Navistar to build Chevy Express, GMC Savana Cutaways starting in 2017

The demand for mid-size pickup trucks is apparently overwhelming GM’s Wentzville, Montana assembly plant’s capabilities. In response, GM and Navistar have entered an agreement to free up space at Wentzville by moving production of the cutaway versions of the Chevrolet Express and GMC Savana vans to Navistar’s Springfield, Ohio plant.

The move will happen in the first half of 2017 and will not affect production of the standard cargo and passenger version of the G-series vans. The move will also add roughly 300 new jobs at Navistar as the company recommissions its second assembly line.

"We’re very pleased to partner with GM on this important manufacturing opportunity," said Persio Lisboa, president, Navistar operations. "Our Springfield plant is an important part of our manufacturing footprint, and we’ve been preparing it for a higher volume concentration of light- and medium-duty products as part of our manufacturing strategy.”

GM’s Cathy Clegg, the company’s North American Manufacturing and Labor Relations VP, voiced the positives for GM, saying, "This partnership will provide our Wentzville, Mo., assembly plant more flexibility to keep up with continued demand for mid-size trucks and full size vans."

This isn’t the first we’ve heard news of GM and Navistar teaming up. Back in July of 2015, we reported the pair was entering a mutually beneficial relationship to build Class 4, 5, and 6 medium-duty trucks. The relationship would put GM back in the medium-duty truck segment while giving Navistar the use of GM technology.

You likely remember the Navistar name for its long-standing relationship with Ford, however, which dates back to the 1980s with engine-sharing deals. Navistar also built Ford’s medium-duty trucks from 2001 through 2010. Perhaps the most memorable product was first version of Ford’s Power Stroke engine, the 7.3-liter V-8 turbodiesel. Ford and Navistar parted ways in 2010.

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Why It Matters

General Motors’ relationship with Navistar has been short-lived yet seemingly productive. Plans were first made in 2015 for the pair to begin building medium-duty trucks, though products have yet to be official revealed. This makes the Chevy Express/GMC Savana cutaway van announcement the first concrete evidence of the partnership.

On a different note, this move could be seen as preparation for GM’s next iteration of its full-size van. The G-series van has been around since 1996 with only one generational change and mild updates along the way. The Express and Savana now have to contend with the Ford Transit, Ram ProMaster, and Mercedes-Benz Sprinter Euro-vans, not to mention the body-on-frame Nissan NV2500/3500. Of those competitors, the Nissan provides the closest competition, though it’s the oldest of the bunch – second only to the GM vans, of course.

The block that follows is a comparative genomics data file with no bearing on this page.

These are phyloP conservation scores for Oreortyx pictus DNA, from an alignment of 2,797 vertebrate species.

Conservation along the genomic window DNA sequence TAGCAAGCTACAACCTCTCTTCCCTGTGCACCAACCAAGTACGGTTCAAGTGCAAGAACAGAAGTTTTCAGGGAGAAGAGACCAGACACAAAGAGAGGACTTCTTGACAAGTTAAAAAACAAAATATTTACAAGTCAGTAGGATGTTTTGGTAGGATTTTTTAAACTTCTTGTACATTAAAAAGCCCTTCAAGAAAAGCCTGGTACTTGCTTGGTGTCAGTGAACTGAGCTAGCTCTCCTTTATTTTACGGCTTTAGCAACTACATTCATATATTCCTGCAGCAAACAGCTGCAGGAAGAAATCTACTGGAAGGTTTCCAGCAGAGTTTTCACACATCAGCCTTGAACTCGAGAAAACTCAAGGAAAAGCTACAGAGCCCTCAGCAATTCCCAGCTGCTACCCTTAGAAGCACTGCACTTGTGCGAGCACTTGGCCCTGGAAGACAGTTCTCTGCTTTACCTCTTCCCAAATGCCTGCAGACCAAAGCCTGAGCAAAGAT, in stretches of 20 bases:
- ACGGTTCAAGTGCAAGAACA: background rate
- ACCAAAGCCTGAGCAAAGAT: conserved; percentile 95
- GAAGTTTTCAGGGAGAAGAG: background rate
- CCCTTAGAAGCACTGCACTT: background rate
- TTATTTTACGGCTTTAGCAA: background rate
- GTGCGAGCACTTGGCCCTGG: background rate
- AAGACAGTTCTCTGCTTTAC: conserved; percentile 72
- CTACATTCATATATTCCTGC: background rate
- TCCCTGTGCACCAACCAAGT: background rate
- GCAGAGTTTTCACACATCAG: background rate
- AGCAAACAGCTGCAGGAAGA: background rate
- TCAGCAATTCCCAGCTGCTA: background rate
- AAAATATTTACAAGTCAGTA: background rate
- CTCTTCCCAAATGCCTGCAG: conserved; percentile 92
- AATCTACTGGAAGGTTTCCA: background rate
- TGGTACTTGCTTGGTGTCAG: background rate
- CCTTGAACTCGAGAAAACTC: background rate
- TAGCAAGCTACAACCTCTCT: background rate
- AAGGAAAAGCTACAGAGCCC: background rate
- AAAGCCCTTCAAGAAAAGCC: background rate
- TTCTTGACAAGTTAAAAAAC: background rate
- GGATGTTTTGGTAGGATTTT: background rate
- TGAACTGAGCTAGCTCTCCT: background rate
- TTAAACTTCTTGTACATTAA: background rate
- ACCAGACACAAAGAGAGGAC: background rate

Will GM go the way of Ford and Ram in offering a Euro-van-style product, or will it continue to compete with Nissan with a traditional body-on-frame, front engine, rear-drive van? It’ll be interesting to see how GM plays this one.

Press Release

NAVISTAR PARTNERS WITH GM TO MANUFACTURE CUTAWAY G VAN
LISLE, Ill., June 9, 2016 /PRNewswire/ — Navistar, Inc. today announced it has reached an agreement with General Motors (GM) to manufacture the cutaway model of GM’s G Van at Navistar’s Springfield, Ohio plant starting in the first half of 2017. With this multi-year contract, Navistar will add at least 300 jobs and recommission its second line at the plant.

"We’re very pleased to partner with GM on this important manufacturing opportunity," said Persio Lisboa, president, Navistar operations. "Our Springfield plant is an important part of our manufacturing footprint, and we’ve been preparing it for a higher volume concentration of light- and medium-duty products as part of our manufacturing strategy. This is an important step towards our goal to drive automotive quality into the commercial vehicle industry."

GM produces cutaway vans for commercial customers. The company’s Chevrolet Express and GMC Savana vans, which are full-length on frame, are upfitted into utility or service vehicles, ambulance or rescue vehicles, shuttle buses or school buses.

"This partnership will provide our Wentzville, Mo., assembly plant more flexibility to keep up with continued demand for mid-size trucks and full size vans," said Cathy Clegg, GM North America Manufacturing and Labor Relations Vice President.

Navistar and GM are not disclosing any further details of the agreement at this time.
Navistar primarily manufactures its DuraStar® and WorkStar® models at the Springfield plant. Last September, Navistar and GM announced a separate long-term agreement to develop and assemble a medium-duty, conventional cab Class 4/5 commercial vehicle at Navistar’s Springfield plant starting in 2018. The future products will be jointly developed using Navistar’s expertise in rolling chassis configurations and manufacturing capabilities, and GM’s commercial components and engines. The trucks will be available under both the International® and Chevrolet brands, and will mark Navistar’s reentry into the Class 4/5 market.

About Navistar
Navistar International Corporation (NYSE: NAV) is a holding company whose subsidiaries and affiliates produce International® brand commercial and military trucks, proprietary diesel engines, and IC Bus™ brand school and commercial buses. An affiliate also provides truck and diesel engine service parts. Another affiliate offers financing services. Additional information is available at www.Navistar.com.

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